Feedbag: Thousand Kabobs
218 N. Liberty St. 21201
CPâ€™s Sarenka Smith went to Thousand Kabobs in March, and came back enthralled with the place, calling its Pakistani cuisine â€śtop-notch, aromatic, perfectly spiced, and completely authentic.â€ť I have no grounds to argue. But today, I went there for something entirely different: to try out their kabob burgers ($5.99), which come with an order of French fries. The menu touts them with a catch-phrase – â€śEast meets West and falls in loveâ€ť â€“ but I am going to nullify that marriage, right here and now.
Messing up French fries is surprisingly common, but these were worst than most: limp and greasy, with a chewy toughness that had me setting them aside immediately. But at least they were hot, unlike the burgers, which were varying degrees of lukewarm.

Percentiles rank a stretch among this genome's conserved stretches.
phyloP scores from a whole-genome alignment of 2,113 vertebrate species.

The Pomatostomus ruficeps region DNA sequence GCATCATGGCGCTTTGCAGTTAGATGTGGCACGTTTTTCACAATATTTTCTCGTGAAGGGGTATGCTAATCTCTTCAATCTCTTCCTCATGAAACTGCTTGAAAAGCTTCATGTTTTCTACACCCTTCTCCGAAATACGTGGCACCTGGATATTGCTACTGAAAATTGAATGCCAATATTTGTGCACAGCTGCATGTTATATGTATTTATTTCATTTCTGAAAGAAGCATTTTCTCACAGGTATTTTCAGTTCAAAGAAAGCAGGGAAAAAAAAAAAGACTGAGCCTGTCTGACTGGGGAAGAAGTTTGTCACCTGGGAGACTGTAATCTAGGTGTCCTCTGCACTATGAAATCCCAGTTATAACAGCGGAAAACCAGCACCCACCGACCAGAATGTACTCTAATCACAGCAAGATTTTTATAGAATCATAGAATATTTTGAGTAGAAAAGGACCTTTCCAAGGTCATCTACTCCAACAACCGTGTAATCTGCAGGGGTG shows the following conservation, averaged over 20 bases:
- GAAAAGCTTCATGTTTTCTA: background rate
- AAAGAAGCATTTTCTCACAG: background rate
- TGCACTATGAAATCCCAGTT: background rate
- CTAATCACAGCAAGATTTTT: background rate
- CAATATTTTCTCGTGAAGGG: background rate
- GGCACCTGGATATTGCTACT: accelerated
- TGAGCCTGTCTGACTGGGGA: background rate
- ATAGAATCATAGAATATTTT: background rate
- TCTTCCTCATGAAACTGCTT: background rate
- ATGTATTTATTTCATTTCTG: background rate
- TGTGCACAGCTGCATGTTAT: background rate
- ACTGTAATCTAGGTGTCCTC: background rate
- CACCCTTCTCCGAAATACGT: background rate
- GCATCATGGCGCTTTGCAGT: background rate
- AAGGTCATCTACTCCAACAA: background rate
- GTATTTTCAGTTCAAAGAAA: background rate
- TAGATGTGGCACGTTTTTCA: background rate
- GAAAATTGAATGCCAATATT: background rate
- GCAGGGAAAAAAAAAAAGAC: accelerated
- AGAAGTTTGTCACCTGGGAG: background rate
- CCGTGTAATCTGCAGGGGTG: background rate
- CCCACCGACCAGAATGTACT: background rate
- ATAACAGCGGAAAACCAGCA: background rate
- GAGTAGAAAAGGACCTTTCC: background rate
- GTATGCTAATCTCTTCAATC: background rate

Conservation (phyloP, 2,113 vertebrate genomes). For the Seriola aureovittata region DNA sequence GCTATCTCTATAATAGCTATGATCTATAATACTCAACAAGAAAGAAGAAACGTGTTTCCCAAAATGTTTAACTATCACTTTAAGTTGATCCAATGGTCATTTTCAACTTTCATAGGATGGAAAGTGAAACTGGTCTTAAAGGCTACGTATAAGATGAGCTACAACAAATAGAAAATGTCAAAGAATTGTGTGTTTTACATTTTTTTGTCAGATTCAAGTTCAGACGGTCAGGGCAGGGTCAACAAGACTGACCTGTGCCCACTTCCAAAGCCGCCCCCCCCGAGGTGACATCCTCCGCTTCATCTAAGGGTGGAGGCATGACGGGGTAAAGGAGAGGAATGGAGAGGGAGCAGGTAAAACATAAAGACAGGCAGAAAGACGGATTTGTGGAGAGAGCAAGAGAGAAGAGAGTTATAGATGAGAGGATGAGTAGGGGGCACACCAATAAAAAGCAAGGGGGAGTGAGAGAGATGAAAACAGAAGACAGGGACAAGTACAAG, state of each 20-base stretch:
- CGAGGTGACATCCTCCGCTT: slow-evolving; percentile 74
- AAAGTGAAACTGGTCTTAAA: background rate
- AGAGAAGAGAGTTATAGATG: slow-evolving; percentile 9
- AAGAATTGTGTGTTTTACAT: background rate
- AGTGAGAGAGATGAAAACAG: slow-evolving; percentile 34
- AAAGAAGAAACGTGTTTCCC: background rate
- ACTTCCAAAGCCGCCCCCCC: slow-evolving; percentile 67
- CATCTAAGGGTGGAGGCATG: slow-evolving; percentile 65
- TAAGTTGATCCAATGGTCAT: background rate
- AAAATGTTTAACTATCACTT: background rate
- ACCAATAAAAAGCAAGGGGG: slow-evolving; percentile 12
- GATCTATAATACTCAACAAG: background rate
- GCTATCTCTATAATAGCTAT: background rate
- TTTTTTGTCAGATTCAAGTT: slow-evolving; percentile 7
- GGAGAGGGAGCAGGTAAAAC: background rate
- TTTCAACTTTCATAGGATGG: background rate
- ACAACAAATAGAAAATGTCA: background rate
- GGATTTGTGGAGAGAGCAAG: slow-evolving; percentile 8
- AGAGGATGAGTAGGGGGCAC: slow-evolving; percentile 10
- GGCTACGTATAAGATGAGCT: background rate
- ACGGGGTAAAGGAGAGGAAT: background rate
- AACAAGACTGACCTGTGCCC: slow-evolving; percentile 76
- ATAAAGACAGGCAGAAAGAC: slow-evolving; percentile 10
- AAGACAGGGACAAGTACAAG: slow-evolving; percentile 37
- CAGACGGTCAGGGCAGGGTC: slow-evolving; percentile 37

There are three kabob burgers on the menu: chicken, beef, and shami, which is beef minced with lentils, onions, and spices. Each came in a large, untoasted sesame-seed bun, and quickly started to fall apart in my hands, since the toppings – shredded lettuce, sliced tomatoes, cucumbers, raw onions, mayonnaise, yellow mustard, ketchup, and a slice of yellow cheese â€“ turned into a slop that wouldâ€™ve challenged anything short of a baguette or a bagel. The thin discs of pressed chicken and beef lacked flavor, though at least the beef had a firm mouth-feel. The shami disc, meanwhile, was nice and spicy (plenty of green chilis), but was so soft and mushy it reminded me of undercooked scrapple.
If you go to Thousand Kabobs â€“ and you should â€“ stick to the kabobs, biryani, curries, and tandoori. The kabob burgers and French fries will only turn you off the place.